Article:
12.50PM: Here’s a taste of what the protesters out on the water are seeing:
12.20PM: Matt Carr reports:
Protesters blocking coal trains into Newcastle say police have attempted to move them on “but we will not be moved”.
A group of roughly 60 protesters have posted video and images of their occupation of a rail bridge, claiming they have cut off trains bound for Kooragang Island on Sunday.
It is unclear if any arrests have been made beyond four people apprehended after a woman locked onto a vessel on Sunday morning.
An Australian Rail Track Corporation spokesman declined to comment on whether any trains had been stopped or delayed.
“I’m not going to comment on operation matters at this time,” he said.
“Obviously the police are the lead agency.”
Fairfax Media is seeking details from police on whether further arrests have been made.
Police apprehended four people early on Sunday after a woman locked onto a coal ship.
Officers seized a rigid-hulled inflatable boat, arresting the woman as well as the vessel’s skipper and a passenger.
A fourth person was arrested for operating a drone in a populated area.
Port Waratah Coal Services has also issued a general statement about the protests:
“While Port Waratah respects the right of Australians to express their political views, we urge them in the strongest terms to conduct themselves in a peaceful and safe manner and not to enter private property.
Safety is always our number one concern.
Port Waratah’s equipment and machinery, most of which are automated or controlled remotely, can be dangerous for those who are untrained and unaware. It would be a tragedy if a protestor was injured or killed on site, or if the lives of workers or the police were placed in danger by the actions of a few.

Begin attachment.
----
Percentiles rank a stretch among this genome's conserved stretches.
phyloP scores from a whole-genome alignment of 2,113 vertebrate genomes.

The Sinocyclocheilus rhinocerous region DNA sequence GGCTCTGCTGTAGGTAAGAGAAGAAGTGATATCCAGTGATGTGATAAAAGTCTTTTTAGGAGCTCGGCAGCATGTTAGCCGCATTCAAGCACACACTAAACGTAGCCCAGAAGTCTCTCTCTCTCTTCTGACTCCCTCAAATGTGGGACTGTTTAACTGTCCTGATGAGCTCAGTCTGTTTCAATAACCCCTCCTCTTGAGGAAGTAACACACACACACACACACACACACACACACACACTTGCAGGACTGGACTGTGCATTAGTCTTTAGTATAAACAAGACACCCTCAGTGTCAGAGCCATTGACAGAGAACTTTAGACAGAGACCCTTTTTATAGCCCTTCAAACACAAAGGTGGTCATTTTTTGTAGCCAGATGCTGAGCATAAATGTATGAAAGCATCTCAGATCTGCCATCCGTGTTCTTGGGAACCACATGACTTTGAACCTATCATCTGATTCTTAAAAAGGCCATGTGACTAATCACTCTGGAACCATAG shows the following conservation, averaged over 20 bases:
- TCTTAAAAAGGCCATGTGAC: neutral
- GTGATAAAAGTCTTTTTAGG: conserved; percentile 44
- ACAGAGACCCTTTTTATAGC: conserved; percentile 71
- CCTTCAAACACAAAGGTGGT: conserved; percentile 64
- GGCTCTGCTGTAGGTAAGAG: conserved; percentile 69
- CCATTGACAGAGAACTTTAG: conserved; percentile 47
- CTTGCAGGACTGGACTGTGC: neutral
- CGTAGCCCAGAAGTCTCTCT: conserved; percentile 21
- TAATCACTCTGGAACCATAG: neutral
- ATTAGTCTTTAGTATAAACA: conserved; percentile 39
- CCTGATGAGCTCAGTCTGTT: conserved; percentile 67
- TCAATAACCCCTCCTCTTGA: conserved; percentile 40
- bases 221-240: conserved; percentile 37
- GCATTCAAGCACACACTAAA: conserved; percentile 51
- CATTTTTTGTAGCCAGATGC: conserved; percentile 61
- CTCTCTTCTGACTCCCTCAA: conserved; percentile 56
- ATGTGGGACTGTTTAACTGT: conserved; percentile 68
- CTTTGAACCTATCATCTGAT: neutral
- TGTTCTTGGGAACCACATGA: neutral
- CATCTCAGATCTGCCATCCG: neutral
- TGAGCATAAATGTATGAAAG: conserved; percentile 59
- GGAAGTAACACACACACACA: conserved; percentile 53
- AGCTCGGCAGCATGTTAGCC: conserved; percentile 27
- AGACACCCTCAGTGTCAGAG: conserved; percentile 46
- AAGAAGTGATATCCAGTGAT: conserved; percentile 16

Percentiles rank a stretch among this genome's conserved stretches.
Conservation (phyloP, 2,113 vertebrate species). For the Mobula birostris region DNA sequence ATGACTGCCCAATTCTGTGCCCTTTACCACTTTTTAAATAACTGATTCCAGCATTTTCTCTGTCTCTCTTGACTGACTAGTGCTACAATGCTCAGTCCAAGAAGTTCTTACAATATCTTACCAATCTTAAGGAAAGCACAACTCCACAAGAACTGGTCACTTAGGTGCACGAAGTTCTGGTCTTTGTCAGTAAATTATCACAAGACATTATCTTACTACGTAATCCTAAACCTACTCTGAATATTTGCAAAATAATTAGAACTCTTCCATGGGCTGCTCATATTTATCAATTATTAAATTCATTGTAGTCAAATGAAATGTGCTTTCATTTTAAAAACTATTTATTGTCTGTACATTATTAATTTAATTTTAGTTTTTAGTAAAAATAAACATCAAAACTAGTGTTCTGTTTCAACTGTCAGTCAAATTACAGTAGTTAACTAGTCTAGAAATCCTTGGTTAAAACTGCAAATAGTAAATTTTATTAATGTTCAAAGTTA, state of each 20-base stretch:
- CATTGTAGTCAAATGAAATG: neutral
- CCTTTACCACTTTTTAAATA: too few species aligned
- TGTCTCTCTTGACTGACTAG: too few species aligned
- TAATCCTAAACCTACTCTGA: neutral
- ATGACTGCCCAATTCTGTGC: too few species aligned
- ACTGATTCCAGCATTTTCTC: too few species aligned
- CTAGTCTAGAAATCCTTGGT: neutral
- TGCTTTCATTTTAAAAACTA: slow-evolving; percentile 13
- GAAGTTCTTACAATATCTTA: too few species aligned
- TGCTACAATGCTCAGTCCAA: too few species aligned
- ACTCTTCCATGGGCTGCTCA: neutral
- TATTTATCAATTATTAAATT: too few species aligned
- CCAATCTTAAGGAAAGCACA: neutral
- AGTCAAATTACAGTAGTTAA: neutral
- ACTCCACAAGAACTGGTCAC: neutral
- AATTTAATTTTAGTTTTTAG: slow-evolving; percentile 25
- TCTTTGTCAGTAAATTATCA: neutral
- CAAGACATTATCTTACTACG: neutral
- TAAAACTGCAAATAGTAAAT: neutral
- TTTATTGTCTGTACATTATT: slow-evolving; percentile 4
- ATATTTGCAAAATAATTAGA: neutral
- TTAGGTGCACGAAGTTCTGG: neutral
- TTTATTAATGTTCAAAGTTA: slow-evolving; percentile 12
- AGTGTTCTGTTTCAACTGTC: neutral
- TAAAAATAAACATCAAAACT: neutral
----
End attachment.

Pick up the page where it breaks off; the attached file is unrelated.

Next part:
There are also exclusion zones in place around vessels, even whilst at berth. These are in place to ensure the safety of members of the public, wharf workers and vessel crew. We ask that you respect these exclusion zones. Our very real concern is that someone will be seriously injured or killed if these warnings are ignored.
We remain committed to respectful, honest and transparent communication with the community. We aim to perform our activities in a manner which minimises impacts on the environment and the local community - not just because it’s the right thing to do but because this is the region in which we and our families live.”
Noon: The Pacific Climate Warriors, a group of protesters hailing from islands facing rising sea levels, have arrived at Horseshoe beach.
Among them is Zane Sikulu, who spoke to the Herald earlier this week.
11.50AM: It appears there is action elsewhere, off the water as well.
Comment is being sought from the Australian Rail Track Corporation.
11.46AM: Twitter’s @heathwild captures the flotilla making its way into the harbour
11.40AM: Newcastle councillor Michael Osborne pushes off.
11.30AM: Helicopters soar over Nobbys as protesters begin to head out onto the harbour.
11.10AM: Tim Connell reports:
Activist Jonathan Moylan, who addressed the crowd earlier, declines to go on record about legal advice given to protesters.
“Civil disobedience has been used throughout history to achieve progress,” he tells the Fairfax’s Tim Connell (@TimConnell).
11AM: Tim Connell reports: Layo Nathan, 66, and Burt Nathan, 64, from Coffs Harbour are at their first ever protest in Newcastle on Sunday.